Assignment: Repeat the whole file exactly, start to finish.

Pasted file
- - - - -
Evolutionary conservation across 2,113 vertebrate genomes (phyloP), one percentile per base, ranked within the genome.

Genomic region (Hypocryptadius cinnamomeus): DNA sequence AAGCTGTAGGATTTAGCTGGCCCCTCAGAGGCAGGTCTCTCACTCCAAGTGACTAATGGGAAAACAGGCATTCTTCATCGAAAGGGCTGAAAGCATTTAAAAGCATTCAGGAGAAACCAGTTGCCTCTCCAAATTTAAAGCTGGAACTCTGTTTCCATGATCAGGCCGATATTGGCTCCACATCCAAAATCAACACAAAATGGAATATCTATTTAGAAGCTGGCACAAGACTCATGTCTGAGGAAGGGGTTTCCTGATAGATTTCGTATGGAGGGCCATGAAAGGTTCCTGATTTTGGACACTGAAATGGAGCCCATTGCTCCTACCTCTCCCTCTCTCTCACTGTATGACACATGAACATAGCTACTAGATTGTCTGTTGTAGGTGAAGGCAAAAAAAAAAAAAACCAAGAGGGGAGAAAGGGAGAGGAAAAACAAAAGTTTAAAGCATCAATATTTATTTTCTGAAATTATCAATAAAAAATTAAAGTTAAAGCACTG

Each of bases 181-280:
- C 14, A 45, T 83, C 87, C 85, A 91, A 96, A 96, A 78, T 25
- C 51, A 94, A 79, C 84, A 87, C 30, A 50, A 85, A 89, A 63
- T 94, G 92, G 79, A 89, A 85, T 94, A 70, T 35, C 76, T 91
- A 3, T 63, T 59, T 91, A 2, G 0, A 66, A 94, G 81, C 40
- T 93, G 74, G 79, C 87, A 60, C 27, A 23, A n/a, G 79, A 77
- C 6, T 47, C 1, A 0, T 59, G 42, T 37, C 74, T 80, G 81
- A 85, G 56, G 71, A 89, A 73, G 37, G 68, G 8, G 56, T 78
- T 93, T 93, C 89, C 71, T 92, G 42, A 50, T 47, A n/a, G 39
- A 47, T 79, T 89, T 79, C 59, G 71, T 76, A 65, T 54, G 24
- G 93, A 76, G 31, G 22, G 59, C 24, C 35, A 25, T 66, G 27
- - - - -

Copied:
Evolutionary conservation across 2,113 vertebrate genomes (phyloP), one percentile per base, ranked within the genome.

Genomic region (Hypocryptadius cinnamomeus): DNA sequence AAGCTGTAGGATTTAGCTGGCCCCTCAGAGGCAGGTCTCTCACTCCAAGTGACTAATGGGAAAACAGGCATTCTTCATCGAAAGGGCTGAAAGCATTTAAAAGCATTCAGGAGAAACCAGTTGCCTCTCCAAATTTAAAGCTGGAACTCTGTTTCCATGATCAGGCCGATATTGGCTCCACATCCAAAATCAACACAAAATGGAATATCTATTTAGAAGCTGGCACAAGACTCATGTCTGAGGAAGGGGTTTCCTGATAGATTTCGTATGGAGGGCCATGAAAGGTTCCTGATTTTGGACACTGAAATGGAGCCCATTGCTCCTACCTCTCCCTCTCTCTCACTGTATGACACATGAACATAGCTACTAGATTGTCTGTTGTAGGTGAAGGCAAAAAAAAAAAAAACCAAGAGGGGAGAAAGGGAGAGGAAAAACAAAAGTTTAAAGCATCAATATTTATTTTCTGAAATTATCAATAAAAAATTAAAGTTAAAGCACTG

Each of bases 181-280:
- C 14, A 45, T 83, C 87, C 85, A 91, A 96, A 96, A 78, T 25
- C 51, A 94, A 79, C 84, A 87, C 30, A 50, A 85, A 89, A 63
- T 94, G 92, G 79, A 89, A 85, T 94, A 70, T 35, C 76, T 91
- A 3, T 63, T 59, T 91, A 2, G 0, A 66, A 94, G 81, C 40
- T 93, G 74, G 79, C 87, A 60, C 27, A 23, A n/a, G 79, A 77
- C 6, T 47, C 1, A 0, T 59, G 42, T 37, C 74, T 80, G 81
- A 85, G 56, G 71, A 89, A 73, G 37, G 68, G 8, G 56, T 78
- T 93, T 93, C 89, C 71, T 92, G 42, A 50, T 47, A n/a, G 39
- A 47, T 79, T 89, T 79, C 59, G 71, T 76, A 65, T 54, G 24
- G 93, A 76, G 31, G 22, G 59, C 24, C 35, A 25, T 66, G 27